cookies and cream ice cream?
And here's what it really is:
|Your thinking "I still don't know what it is..."|
You may think it's dirt, but in actuality it is worm castings. In other words, worm poop. And if you think about it, all dirt has been worm poop at point in time....
Why in the world am I telling you about worm poop? Well, it's great stuff! Natural fertilizer that you can make from your kitchen scraps. Completely safe, effective, and FREE!
Vermicomposting (composting with worms) is easy, low maintenance, and a great alternative to traditional composting. It takes up little space, so it is perfect for those in apartments.
For a more in-depth tutorial check this out. I promise you it's easy.
|Plastic bin with ventilation holes drilled in. I got mine for free from the Post Thrift Shop because the lid and base didn't match. Size can vary.|
|Spray bottle with water. Mine is an old Salad Spritzer bottle (Reuse!).|
|Newspaper and scissors (or paper shredder if you have one).|
|Worms! Cute little assistant is optional ;)|
Alright, raise your hand if you are grossed out now. Sigh. It's not gross at all, and I guarantee kids will love it.
All you do is cut up the paper into thin strips, toss it into the bin and spritz it with water until damp. Fluff it up a bit, and Voila! a lovely home for some worms. Then put in your kitchen scraps to compost, then worms do the rest! It will take a few weeks to achieve the final results, but this is what it looks like:
|There may be a few bits of undigested food scraps, but that is fine, it will help fertilize as well.|
|Separate the worms from their poo and store it in a plastic or glass container in a dark place. Use just like any other fertilizer.|
Tips and tricks:
- Use only black and white news paper, color ink may not be worm friendly.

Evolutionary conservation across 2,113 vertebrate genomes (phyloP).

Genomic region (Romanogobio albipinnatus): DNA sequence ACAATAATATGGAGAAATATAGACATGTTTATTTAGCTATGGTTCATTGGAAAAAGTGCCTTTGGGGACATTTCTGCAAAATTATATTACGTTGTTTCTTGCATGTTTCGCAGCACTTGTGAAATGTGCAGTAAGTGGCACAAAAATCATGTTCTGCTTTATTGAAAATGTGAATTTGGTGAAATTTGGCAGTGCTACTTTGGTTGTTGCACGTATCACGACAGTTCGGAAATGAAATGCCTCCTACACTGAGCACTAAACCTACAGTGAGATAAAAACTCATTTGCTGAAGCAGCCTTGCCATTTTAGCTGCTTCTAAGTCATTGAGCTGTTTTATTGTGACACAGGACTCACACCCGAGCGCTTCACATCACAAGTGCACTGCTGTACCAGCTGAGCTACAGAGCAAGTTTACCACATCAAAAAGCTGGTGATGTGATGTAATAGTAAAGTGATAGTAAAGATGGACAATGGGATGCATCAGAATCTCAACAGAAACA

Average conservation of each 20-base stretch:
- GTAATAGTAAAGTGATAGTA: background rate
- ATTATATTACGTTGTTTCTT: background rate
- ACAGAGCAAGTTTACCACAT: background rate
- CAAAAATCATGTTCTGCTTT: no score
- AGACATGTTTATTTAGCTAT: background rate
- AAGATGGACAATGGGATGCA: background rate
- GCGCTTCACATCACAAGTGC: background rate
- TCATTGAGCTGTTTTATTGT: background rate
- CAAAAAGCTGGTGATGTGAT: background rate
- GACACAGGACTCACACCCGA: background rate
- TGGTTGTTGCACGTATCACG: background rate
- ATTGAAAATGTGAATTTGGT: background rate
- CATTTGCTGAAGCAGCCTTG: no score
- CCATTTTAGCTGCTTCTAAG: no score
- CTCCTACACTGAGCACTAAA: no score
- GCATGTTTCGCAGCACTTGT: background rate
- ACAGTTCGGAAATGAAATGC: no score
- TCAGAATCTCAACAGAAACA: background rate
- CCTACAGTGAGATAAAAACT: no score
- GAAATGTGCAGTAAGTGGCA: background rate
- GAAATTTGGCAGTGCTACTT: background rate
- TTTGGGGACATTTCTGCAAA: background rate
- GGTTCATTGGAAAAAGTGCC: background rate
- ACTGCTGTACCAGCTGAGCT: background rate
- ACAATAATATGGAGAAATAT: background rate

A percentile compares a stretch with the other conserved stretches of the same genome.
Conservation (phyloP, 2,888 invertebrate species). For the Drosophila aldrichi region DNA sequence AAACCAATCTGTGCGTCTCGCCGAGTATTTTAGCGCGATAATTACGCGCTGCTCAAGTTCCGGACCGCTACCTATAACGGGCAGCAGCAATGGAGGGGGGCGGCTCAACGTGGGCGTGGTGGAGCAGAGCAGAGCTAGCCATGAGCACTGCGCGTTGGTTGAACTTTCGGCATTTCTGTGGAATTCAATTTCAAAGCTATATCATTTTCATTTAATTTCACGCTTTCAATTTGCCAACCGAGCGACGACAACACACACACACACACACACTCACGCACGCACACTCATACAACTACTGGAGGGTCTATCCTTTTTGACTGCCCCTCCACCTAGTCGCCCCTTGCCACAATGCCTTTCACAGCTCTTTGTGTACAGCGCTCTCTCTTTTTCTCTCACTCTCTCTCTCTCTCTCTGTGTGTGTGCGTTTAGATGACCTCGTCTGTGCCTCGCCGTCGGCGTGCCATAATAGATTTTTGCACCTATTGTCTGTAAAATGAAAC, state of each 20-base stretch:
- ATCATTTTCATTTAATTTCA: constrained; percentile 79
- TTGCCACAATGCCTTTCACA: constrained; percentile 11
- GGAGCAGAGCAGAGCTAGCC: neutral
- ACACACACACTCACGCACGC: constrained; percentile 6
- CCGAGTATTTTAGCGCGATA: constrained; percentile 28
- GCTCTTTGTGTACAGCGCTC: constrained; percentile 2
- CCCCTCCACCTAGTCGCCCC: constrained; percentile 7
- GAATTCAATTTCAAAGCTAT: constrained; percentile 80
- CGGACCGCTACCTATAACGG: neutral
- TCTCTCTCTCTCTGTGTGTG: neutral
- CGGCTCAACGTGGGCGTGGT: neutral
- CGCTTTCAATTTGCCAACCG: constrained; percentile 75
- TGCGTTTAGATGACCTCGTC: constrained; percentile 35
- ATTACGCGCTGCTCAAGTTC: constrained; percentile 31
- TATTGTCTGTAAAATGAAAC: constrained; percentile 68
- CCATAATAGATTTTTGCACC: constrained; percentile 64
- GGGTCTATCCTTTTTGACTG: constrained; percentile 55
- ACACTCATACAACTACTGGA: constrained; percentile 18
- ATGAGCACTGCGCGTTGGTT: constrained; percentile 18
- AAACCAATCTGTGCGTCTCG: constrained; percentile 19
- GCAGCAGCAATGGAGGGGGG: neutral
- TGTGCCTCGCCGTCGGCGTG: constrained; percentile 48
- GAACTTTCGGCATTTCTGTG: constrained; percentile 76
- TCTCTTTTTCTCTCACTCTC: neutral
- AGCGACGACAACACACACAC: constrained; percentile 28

- Don't use any old worms. Go to a bait shop and ask for "Red Wigglers". They may also go by the name of "Troutworm" or "Pooworm". If you tell the the bait shop clerk what you are looking for they should know exactly what you need. You shouldn't have to spend over $5.
- Don't add meat, bones, dairy, or oils to your bin. Stick with veggie scraps, apple cores, egg shells, etc. Chop up the scraps a bit to help the worms eat it faster.
- Keep the bin in a place where it won't be exposed to extreme hots or colds and check the paper every week or so to make sure it's not too dry, not soaking wet.
- "Doesn't it smell like rotting food?" - No, not at all! The only smell that is present, even from the worm castings themselves, is an earthy, mild dirt smell, no different than a bag of soil.
- "Won't the worms escape through the ventilation holes?" - Not unless their environment is too dry/wet. I've never had any worm make a run for it, they are happy in a safe, dark place with ample amounts of food.
- "How many worms do I need?" - Well, that depends. If you are wanting to turn out a large supply of vermicomposting you may want to have a larger bin with a lot of worms. However, keep in mind that worms are eager to multiply so if you only buy a little to start out with that is fine. I just bought one package and my population has easily tripled in year.
- "Why should I do this? I don't garden." Even if you don't have a green thumb, composting is a great way to reduce the amount of garbage you throw out each week. Transforming old food into usuable compost is a great way to reduce your carbon footprint and better our environment. Plus, natural fertilizer is expensive, so if you have any gardener friends they may be willing to barter for your poop! ;)
If you want more info feel free to ask me, or just do a web search for vermicomposting, there is tons of info out there!
Until next time,